Australia: Closing the loop on polypropylene (PP5)

As the Australian Government seeks to deal with the nation’s waste onshore as a result of the Chinese ‘ban’, our greenlife industry is leading the way by closing the loop on polypropylene (PP5).
 
by Gabrielle Stannus
 
In 2018 China’s “National Sword” policy banned the import of most plastics and other materials headed for that nation’s recycling processors. Australia needed to act quickly to find alternative pathways for our country’s waste. The Australian Government revised the National Waste Policy, incorporating the principles of a circular economy to better support repeated use of resources. It then established the ambitious 2025 National Packaging Targets, aiming for 100% of packaging to be reusable, recyclable or compostable; 70% of plastic packaging recycled or composted; 50% average recycled content across all packaging; and the phase out of problematic and unnecessary single-use plastic packaging, all by 2025. The Australian Packaging Covenant Organisation (APCO) is the agency leading the delivery of the targets and works on the ground with a range of sectors – including the greenlife industry – to help address their specific waste and recycling challenges.
 
 
Problems with plastic
“We originally started with the 30% recycled content target, which having done some work over the last 12 months has been increased up to 50% because we are doing pretty well in that space in some materials. However, this early success has highlighted problems around plastic,” says Jayne Paramor, APCO’s Sustainability Manager.
 
“With plastic packaging, we are seeing a recycling rate of 16% and an average recycled content rate of 2% across all plastic packaging. So that is an area that has been highlighted as really needing some focus,” says Jayne. A study commissioned by APCO last year found for example that only 8% of polypropylene (PP5) packaging on the market was being recovered for recycling (~12,000 from 164,000 tonnes). This is despite polypropylene being relatively easy to mould and work with. “From a recyclability perspective, polypropylene has pretty much an infinite lifecycle being able to be put around the system a very large number of times with minimal degradation. So, in that respect it's a very desirable polymer,” says Jayne.
 

Waste export ban
With the Council of Australian Governments (COAG) announcing a waste export ban on waste plastic, paper, glass and tyres to be implemented over the next five years, APCO is now working hard to help various industry sectors move to a circular economy. Members of the greenlife industry are already leading the way, namely by closing the loop on polypropylene.

The greenlife industry is a large user of polypropylene products, namely pots, labels, stakes, trays, and tubs. Garden City Plastics (GCP) currently use over 7 million kilograms of recycled polypropylene annually to manufacture pots and containers for these customers. Matthew Mills, GCP’s National Sales & Marketing Manager, says they aim to increase that amount to 10 or 11 million kilograms by the end of 2021. However, Matthew says that better collection and sorting of polypropylene ‘waste’ is being established to help meet this goal.

Closing the loop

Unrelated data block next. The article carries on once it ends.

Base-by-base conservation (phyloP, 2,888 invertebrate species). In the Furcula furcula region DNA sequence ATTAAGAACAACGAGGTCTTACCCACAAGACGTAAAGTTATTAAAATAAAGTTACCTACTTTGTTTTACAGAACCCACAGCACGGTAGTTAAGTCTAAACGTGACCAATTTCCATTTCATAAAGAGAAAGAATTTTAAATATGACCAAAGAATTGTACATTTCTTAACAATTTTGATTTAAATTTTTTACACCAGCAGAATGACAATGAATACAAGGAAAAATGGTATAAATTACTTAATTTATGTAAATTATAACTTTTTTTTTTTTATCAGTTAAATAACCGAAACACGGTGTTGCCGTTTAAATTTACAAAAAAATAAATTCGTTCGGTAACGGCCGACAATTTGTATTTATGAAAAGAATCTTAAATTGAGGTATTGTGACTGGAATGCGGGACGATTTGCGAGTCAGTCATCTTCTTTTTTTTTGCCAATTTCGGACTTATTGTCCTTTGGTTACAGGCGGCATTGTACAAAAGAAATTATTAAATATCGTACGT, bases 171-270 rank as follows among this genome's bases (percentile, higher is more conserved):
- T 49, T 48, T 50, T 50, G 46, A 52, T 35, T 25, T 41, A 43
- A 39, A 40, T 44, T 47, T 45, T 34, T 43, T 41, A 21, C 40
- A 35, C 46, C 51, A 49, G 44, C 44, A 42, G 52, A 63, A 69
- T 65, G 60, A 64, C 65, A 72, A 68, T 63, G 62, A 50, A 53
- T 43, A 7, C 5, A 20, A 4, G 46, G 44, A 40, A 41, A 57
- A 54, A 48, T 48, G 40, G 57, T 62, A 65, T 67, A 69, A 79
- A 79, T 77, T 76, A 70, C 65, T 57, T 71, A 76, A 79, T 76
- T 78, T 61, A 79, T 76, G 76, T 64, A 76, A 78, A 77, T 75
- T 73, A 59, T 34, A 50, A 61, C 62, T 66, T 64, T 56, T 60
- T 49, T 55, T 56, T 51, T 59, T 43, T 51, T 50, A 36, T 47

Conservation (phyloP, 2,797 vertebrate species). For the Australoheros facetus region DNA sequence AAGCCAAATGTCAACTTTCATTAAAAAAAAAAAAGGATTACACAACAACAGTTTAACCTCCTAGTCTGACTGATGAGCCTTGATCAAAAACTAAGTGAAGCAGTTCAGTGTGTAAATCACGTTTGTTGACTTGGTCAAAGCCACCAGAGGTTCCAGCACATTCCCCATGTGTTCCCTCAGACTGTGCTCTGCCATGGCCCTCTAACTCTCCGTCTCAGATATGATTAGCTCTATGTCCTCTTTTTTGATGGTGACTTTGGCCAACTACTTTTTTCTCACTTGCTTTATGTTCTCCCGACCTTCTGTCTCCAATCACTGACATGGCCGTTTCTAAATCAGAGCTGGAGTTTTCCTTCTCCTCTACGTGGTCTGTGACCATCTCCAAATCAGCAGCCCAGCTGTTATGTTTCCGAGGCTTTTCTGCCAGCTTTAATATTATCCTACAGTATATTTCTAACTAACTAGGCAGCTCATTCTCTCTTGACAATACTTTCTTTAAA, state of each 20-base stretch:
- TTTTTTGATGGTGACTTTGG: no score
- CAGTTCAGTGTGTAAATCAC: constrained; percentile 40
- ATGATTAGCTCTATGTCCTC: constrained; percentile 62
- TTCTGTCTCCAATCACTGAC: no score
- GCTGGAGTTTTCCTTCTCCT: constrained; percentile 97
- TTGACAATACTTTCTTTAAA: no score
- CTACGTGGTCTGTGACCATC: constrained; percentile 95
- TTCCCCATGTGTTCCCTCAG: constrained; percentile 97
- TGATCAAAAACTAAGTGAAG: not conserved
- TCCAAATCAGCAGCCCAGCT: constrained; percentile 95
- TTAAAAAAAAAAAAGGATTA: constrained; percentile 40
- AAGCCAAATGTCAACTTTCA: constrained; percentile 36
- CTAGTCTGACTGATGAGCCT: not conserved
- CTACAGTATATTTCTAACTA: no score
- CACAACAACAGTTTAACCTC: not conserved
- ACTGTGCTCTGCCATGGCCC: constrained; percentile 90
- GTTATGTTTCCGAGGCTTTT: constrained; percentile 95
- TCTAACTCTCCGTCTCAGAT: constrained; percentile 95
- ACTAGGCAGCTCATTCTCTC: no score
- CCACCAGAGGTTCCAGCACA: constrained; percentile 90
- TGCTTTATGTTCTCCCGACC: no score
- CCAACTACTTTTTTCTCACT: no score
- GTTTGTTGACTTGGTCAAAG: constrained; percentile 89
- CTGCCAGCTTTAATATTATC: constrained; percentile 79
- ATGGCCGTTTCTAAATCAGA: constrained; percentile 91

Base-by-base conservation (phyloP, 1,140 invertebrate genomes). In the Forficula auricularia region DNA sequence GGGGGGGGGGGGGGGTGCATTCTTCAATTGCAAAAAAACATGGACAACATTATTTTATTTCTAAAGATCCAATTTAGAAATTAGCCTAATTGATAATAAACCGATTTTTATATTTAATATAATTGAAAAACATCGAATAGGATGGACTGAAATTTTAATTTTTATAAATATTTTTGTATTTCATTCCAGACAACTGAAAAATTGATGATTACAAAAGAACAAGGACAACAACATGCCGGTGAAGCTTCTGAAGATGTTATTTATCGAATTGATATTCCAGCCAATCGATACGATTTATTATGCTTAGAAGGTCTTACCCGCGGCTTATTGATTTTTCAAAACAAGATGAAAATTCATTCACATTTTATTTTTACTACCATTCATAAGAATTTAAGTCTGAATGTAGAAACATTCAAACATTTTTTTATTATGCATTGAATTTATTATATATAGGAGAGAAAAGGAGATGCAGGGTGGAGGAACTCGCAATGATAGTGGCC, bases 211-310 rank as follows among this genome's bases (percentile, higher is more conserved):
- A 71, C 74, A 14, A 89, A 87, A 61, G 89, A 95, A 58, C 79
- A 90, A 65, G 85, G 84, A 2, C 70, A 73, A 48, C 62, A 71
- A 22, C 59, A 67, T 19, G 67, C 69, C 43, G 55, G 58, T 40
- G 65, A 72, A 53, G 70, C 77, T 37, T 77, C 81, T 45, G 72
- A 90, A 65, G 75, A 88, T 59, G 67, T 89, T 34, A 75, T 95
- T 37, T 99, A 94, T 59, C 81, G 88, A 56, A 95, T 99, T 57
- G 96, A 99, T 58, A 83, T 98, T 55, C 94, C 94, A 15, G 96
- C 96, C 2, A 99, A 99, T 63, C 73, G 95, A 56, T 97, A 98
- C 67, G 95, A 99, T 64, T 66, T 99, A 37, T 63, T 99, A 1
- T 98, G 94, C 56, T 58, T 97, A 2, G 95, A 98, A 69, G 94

Matthew explained that improved sorting and collection processes now means that GCP will be able to make coloured plant pots for the first time from fully post-consumer recycled polypropylene, e.g. yogurt lids, takeaway containers, rather than virgin material.

Previously polypropylene collected through household kerbside recycling systems is not separated out at MRFs (Materials Recycling Facilities). It ends up in mixed plastic bales for downgraded uses such as road base or waste to energy applications. Black polypropylene packaging is sent directly to landfill as a MRF’s infrared technology that cannot currently recognize carbon black, ‘seeing’ that shape as a void and sending it to landfill.

GCP is providing a commitment to its recycled material suppliers who collect, sort and wash both post-industrial and post-consumer polypropylene at dedicated facilities that they will buy it and reuse it, thus closing the loop on that material. Within the greenlife industry, GCP is helping to set up specific collection areas at wholesale and retail nurseries to help them sort their pots more efficiently and with less contamination.

Working with recycling partners Astron Sustainability and Polymer Processors, GCP is setting up trial sites across 32 locations in all states excluding ACT and the Northern Territory. Flower Power, Plant Mark, Andreasen's, Westland, Waratah and Daltons are some of those on board. GCP has also formed a partnership with Norwood Industries to educate the broader community about the benefits of capturing polypropylene in a closed loop and how our Green Life Industries are taking their part. Stay tuned for the launch of their new website www.pp5.com.au (currently under construction).

Where to from here?
Jayne and Matthew are creating an ongoing working group with a view to developing a voluntary framework for standardizing the use of sustainable and recyclable plastics in the greenlife industry. Starting with polypropylene, Jayne intends that the scope of this group will expand to address other packaging materials, e.g. expanded polystyrene (EPS), soft plastics and compostable packaging. The first meeting of this working group will be held in June.

For more information about this working group, please contact Jayne on (02) 8381 3700 or jparamor@packagingcovenant.org.au.

For more information:
Greenlife Industry Australia
T: (02) 8861 5100
F: (02) 9659 3446
info@greenlifeindustry.com.au
www.greenlifeindustry.com.au


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